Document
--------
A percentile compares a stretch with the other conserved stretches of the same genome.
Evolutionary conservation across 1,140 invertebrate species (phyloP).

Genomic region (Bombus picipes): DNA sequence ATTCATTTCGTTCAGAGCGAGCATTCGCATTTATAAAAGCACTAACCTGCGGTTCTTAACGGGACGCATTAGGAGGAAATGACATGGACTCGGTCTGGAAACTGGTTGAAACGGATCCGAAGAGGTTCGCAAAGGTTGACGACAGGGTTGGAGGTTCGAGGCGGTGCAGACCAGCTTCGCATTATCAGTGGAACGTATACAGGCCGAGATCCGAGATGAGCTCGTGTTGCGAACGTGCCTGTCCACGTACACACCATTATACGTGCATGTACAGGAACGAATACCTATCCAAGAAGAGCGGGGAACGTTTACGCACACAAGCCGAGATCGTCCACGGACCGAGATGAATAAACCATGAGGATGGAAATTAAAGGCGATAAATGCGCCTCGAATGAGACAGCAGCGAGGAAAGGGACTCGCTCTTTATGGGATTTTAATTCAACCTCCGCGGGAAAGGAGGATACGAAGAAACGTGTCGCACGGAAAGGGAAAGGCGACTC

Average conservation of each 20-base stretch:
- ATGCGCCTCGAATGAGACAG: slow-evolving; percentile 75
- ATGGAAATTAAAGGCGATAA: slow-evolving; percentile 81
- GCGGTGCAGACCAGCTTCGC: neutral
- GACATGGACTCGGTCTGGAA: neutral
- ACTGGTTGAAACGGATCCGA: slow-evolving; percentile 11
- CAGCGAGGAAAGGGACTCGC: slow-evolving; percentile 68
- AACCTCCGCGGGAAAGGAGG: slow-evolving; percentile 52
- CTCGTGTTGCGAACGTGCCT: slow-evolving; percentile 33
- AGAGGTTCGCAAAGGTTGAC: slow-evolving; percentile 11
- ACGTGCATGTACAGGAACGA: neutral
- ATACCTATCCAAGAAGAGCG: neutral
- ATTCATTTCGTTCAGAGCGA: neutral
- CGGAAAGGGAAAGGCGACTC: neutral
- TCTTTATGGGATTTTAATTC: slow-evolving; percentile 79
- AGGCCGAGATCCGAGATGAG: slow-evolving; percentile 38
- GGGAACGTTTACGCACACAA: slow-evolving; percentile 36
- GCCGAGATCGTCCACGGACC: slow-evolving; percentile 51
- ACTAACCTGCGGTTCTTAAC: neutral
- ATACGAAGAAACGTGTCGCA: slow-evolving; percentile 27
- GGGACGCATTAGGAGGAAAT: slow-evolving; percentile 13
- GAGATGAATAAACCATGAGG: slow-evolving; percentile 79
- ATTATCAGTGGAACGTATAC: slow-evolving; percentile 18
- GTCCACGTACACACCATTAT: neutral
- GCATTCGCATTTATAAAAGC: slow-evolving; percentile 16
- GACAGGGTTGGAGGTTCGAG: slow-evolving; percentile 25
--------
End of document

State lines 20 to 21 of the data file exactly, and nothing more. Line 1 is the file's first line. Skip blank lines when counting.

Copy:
- GGGAACGTTTACGCACACAA: slow-evolving; percentile 36
- GCCGAGATCGTCCACGGACC: slow-evolving; percentile 51